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Street children in the Philippines could be considered hopeless

And so do our partners around the world who work tirelessly to fight human trafficking and its root causes–because they see hope where others don’t.

Street children in the Philippines could be considered hopeless. They have been orphaned, neglected, abandoned, or trafficked. They are uneducated, illiterate, and vulnerable. But our partner there rescues these children off of the streets and provides them with food, shelter, education, medical care, and most importantly, a supportive and loving family-oriented environment.

Here is one story of their incredible work:


Eight or nine boys between the ages of nine and fourteen were asleep on an
with traffic whizzing by below them.

It was 10am. The boys were sleeping so soundly, thanks to a night of using solvent, that they didn't hear our voices around them. Or the traffic. Or anything.

Some awoke with startled eyes as they saw me, a foreigner, standing there. Others fixed their gazes on the city social worker, whom they had met many times in the past and were leery of. Several looked at my own social worker as she assured them that nobody was here to hurt them or take them anywhere they don't want to go. All of the boys sat up eventually, and huddled close together.

These young men listened intently as my social worker explained to them that we were invited to come to meet them by the city social welfare office. We told them that the staff there was worried about them growing up on the street and wanted to help them find a new way of life and a safe place to be.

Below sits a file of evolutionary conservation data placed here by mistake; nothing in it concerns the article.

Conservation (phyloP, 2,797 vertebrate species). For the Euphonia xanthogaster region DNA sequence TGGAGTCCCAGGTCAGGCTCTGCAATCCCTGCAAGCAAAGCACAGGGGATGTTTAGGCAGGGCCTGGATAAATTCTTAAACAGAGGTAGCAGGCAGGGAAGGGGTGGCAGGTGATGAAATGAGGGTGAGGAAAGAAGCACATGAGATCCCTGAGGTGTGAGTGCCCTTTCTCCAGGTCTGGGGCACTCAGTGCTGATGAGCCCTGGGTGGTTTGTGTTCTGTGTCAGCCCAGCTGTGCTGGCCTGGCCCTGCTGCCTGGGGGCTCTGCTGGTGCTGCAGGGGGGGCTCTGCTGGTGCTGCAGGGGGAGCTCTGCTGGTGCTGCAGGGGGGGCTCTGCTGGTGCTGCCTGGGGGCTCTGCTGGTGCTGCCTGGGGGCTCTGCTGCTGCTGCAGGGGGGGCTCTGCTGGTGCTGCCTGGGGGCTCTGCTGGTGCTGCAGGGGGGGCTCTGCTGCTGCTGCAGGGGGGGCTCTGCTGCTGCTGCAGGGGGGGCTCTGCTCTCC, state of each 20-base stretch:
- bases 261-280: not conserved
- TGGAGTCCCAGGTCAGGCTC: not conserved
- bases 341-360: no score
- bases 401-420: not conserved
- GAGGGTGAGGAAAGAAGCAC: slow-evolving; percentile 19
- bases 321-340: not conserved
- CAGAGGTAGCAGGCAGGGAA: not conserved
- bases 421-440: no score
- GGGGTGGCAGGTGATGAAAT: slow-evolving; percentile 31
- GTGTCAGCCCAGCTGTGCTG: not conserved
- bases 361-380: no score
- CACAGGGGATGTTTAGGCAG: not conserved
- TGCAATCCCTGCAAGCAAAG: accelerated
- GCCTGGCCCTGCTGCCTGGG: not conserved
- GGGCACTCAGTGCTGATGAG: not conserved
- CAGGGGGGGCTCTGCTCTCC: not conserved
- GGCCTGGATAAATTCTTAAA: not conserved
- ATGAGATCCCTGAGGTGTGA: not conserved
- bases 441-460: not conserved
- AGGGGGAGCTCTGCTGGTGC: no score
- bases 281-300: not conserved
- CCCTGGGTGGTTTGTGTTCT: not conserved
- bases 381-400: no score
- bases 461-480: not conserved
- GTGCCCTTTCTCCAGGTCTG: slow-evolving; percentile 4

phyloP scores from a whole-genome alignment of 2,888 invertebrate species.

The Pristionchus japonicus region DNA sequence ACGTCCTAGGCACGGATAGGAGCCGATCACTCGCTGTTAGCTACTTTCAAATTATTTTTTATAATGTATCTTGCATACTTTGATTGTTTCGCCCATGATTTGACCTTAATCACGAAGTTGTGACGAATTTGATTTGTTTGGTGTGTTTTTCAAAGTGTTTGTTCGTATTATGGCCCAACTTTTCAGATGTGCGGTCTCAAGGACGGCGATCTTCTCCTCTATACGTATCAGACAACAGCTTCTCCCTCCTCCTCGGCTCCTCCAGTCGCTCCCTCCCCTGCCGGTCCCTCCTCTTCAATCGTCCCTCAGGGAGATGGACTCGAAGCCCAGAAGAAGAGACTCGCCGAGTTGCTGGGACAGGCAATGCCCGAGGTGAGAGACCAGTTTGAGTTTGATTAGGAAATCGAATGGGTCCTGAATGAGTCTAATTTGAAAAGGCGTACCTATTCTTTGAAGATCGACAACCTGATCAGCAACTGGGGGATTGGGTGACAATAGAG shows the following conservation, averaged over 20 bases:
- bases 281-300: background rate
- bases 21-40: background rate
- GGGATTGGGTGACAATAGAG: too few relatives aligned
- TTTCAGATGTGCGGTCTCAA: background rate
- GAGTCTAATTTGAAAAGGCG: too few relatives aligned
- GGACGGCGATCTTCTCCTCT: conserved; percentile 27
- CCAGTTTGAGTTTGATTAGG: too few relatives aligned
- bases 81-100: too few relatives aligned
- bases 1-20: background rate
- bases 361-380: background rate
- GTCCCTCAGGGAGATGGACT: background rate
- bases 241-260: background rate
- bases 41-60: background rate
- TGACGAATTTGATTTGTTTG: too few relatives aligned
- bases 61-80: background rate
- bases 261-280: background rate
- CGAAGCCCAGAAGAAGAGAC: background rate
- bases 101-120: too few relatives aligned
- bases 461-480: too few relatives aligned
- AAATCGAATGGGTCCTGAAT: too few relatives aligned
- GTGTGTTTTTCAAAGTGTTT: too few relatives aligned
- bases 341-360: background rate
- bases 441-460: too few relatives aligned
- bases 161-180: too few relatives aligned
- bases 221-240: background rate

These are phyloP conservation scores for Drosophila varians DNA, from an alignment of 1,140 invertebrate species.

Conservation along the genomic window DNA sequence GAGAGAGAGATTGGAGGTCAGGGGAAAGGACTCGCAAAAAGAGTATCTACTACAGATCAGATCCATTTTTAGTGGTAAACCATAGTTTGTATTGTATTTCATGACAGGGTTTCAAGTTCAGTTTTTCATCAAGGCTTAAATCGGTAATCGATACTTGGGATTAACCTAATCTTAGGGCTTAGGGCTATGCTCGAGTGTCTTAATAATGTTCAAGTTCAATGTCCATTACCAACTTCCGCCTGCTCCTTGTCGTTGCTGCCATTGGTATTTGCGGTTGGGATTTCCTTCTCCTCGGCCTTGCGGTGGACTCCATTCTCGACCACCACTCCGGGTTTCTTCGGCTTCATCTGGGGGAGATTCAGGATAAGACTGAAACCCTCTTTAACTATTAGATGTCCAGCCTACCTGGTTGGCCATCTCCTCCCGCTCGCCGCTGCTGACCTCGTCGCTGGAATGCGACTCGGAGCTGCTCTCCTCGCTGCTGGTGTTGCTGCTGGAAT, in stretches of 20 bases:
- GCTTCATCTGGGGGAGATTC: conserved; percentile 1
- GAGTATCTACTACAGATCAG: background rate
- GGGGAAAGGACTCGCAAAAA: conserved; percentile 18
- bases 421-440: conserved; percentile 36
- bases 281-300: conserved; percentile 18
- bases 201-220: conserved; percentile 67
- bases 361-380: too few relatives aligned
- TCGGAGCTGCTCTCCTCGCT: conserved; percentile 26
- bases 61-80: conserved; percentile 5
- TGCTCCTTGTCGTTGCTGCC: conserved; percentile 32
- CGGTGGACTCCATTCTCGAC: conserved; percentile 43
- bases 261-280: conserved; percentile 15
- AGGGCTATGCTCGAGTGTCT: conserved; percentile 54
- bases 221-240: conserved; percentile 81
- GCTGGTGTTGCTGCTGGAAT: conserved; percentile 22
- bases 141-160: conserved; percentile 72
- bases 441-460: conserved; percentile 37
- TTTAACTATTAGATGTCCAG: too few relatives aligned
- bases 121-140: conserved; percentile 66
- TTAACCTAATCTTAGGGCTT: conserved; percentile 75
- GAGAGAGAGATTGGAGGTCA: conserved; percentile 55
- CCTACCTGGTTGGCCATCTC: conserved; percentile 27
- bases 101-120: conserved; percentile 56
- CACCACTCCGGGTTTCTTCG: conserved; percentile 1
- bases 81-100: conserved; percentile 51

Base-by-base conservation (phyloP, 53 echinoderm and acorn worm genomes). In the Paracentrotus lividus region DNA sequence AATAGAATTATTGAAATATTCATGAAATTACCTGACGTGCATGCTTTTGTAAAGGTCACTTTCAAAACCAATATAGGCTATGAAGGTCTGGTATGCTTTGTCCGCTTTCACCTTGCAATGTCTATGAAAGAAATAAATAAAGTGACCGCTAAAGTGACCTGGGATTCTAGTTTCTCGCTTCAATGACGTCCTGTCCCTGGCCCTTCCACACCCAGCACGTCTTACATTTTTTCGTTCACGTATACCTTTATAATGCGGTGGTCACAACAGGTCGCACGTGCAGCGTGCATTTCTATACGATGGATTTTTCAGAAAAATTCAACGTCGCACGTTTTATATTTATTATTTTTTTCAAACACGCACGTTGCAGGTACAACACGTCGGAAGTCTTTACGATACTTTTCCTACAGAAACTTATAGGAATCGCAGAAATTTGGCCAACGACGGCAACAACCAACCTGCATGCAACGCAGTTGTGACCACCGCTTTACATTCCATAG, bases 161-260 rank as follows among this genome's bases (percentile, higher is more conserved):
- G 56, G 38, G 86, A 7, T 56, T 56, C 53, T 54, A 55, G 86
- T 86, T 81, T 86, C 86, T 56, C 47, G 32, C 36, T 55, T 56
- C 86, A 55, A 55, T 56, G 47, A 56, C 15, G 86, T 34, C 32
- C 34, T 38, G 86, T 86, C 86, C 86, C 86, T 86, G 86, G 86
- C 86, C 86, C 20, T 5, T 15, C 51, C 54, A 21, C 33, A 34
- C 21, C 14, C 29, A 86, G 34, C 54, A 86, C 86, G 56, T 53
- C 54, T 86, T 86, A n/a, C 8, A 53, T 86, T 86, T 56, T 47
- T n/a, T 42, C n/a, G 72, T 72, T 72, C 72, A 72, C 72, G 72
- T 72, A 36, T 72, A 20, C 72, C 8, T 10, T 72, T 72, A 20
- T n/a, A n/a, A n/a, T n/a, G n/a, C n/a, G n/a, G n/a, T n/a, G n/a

The boys were clearly skeptical at first. We told them we have a shelter where they could eat three times a day, go to school and church, have clean clothes and stop taking care of themselves and worrying about being hurt. One of the young boys said "I'll go" before we even finished our introduction. His name is Efren and he was overtly ready to get off the street.

Five boys from the overpass piled into our truck and came with us for lunch and counseling. Some were clearly hesitant while others were plainly giddy.

Then the city social worker came to our van with some bad news. One of the boys would not be able to come with us.

He was an older boy, 14 years old, and he was from a neighboring city. The social worker who was helping us had not been able to notify the city of origin that the child would be moved. Without their acknowledgment, we could not move the child. We had to wait.

The disappointment on the child's face was crushing as she told him he had to get out of our truck and stay in the street a little longer while permission was obtained. We were devastated. But not as much as he was.

In solidarity, two of the other older boys decided to stay with him and "look out for him." So they, too, left our truck, with solemn faces, and we were left with two boys.

We tried everything we could think of to bypass the city of origin, to plead with their secretary to help us and to get the helpful city social worker to be the one to authorize the admission. But in the end, because child trafficking is so rampant here, we had to wait.

And so Efren and Arvin came with us and became the newest members of our family. These two twelve-year-old children have lived on the street for years. They have engaged in crime and substance abuse, like most of the children we serve. But upon admission to our home, all they wanted to do was color in coloring books and play with Legos!

They are not sleeping one more night in a dirty overpass that smells like a gas station bathroom. They aren't begging for one more bite of food from anyone.


Join us in believing that there is hope for children like Efren and Arvin, and for the many children like them who are still awaiting rescue.

*Names changed for confidentiality

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